# How does the photon field operator change are understanding of the electromagnetic stress-energy tensor?

Given the following photon field operators \begin{align} \mathbf{A}(\mathbf{r}) &=& \sum_{\mathbf{k},\mu} \sqrt{\frac{\hbar}{2 \omega V\epsilon_0}} \left(\mathbf{e}^{(\mu)} a^{(\mu)}(\mathbf{k}) e^{i\mathbf{k}\cdot\mathbf{r}} + \bar{\mathbf{e}}^{(\mu)} {a^\dagger}^{(\mu)}(\mathbf{k}) e^{-i\mathbf{k}\cdot\mathbf{r}} \right) \\ \mathbf{E}(\mathbf{r}) &=& i\sum_{\mathbf{k},\mu} \sqrt{\frac{\hbar\omega}{2 V\epsilon_0}} \left(\mathbf{e}^{(\mu)} a^{(\mu)}(\mathbf{k}) e^{i\mathbf{k}\cdot\mathbf{r}} - \bar{\mathbf{e}}^{(\mu)} {a^\dagger}^{(\mu)}(\mathbf{k}) e^{-i\mathbf{k}\cdot\mathbf{r}} \right) \\ \mathbf{B}(\mathbf{r}) &=& i\sum_{\mathbf{k},\mu} \sqrt{\frac{\hbar}{2 \omega V\epsilon_0}} \left((\mathbf{k}\times\mathbf{e}^{(\mu)}) a^{(\mu)}(\mathbf{k}) e^{i\mathbf{k}\cdot\mathbf{r}} - (\mathbf{k}\times\bar{\mathbf{e}}^{(\mu)}) {a^\dagger}^{(\mu)}(\mathbf{k}) e^{-i\mathbf{k}\cdot\mathbf{r}} \right), \\ \end{align} how do these photon field operators change our understanding of the classical electromagnetic stress-energy tensor \begin{align} T^{\mu\nu} =\begin{bmatrix} \frac{1}{8\pi}(E^2+B^2) && S_x/c && S_y/c && S_z/c \\ S_x/c && -\sigma_{xx} && -\sigma_{xy} && -\sigma_{xz} \\ S_y/c && -\sigma_{yx} && -\sigma_{yy} && -\sigma_{yz} \\ S_z/c && -\sigma_{zx} && -\sigma_{zy} && -\sigma_{zz} \end{bmatrix} ? \end{align}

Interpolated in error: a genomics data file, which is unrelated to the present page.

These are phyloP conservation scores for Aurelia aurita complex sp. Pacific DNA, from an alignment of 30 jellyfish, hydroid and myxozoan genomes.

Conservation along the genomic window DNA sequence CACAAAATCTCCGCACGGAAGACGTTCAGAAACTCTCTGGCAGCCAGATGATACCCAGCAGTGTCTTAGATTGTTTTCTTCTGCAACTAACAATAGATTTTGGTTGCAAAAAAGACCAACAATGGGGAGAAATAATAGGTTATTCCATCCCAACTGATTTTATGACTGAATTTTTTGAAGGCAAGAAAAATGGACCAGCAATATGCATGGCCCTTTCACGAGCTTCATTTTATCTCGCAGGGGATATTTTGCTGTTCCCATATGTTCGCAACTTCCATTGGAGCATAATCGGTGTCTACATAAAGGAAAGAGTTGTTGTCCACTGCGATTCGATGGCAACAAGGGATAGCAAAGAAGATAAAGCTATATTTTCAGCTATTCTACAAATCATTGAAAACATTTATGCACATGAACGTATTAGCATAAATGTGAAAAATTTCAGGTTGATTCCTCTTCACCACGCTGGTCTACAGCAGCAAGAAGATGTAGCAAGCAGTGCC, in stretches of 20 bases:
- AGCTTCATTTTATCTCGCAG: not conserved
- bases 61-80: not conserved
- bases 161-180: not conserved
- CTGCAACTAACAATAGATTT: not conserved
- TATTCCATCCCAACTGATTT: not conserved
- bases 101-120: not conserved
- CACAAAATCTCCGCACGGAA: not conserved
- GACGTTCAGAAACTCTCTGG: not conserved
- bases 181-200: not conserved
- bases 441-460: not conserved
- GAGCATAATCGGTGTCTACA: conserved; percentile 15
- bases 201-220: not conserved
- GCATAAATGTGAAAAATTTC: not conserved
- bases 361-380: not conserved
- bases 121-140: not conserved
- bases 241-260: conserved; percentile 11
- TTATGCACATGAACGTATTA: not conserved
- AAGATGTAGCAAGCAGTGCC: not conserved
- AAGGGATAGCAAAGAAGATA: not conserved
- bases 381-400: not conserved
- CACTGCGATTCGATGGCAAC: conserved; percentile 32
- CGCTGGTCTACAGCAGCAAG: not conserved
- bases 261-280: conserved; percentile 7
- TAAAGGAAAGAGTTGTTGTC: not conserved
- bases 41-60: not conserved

• What do you mean by "change the understanding"?. By the promotion of fields to operators, conserved currents also become operators. I'm not sure what else you would want to know. Note that if that's a follow up to our comments on this, you've changed the paradigm from QM to QFT in this question. – ACuriousMind Jul 18 '14 at 15:47
• Is the stress-energy tensor possibly an operator similar to how the field is treated as operator? – linuxfreebird Jul 18 '14 at 15:51
• Well, it contains only expressions that are derived from the field, so its just a collection of sums and powers of the field operators. But operators are operators, so I still don't get your question. – ACuriousMind Jul 18 '14 at 15:56